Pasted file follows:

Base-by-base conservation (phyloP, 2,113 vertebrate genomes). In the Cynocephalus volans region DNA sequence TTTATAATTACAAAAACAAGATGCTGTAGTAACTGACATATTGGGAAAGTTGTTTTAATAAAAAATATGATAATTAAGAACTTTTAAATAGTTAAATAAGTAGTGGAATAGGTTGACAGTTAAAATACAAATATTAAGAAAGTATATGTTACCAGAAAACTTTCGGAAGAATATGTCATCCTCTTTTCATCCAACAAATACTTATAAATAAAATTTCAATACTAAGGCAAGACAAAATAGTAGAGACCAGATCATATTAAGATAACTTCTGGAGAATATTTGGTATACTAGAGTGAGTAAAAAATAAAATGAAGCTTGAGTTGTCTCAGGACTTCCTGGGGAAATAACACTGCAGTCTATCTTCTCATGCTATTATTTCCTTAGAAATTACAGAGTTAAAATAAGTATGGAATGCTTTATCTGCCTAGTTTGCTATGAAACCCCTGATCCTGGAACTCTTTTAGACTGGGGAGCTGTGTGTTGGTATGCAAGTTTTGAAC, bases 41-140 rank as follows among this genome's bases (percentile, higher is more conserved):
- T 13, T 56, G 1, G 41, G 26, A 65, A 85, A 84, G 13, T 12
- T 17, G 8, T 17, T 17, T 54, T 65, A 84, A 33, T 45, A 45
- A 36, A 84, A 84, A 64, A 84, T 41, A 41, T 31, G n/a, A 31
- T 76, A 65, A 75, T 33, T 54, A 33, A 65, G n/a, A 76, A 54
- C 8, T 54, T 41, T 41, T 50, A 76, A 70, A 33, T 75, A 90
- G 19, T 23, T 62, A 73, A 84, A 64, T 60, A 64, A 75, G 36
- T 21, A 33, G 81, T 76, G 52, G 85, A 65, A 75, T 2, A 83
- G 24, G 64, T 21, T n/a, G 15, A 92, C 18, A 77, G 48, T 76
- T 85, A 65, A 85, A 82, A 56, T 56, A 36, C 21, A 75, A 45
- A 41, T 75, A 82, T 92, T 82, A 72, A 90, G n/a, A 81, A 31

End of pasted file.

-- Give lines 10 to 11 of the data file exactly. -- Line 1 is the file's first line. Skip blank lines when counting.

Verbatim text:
- T 85, A 65, A 85, A 82, A 56, T 56, A 36, C 21, A 75, A 45
- A 41, T 75, A 82, T 92, T 82, A 72, A 90, G n/a, A 81, A 31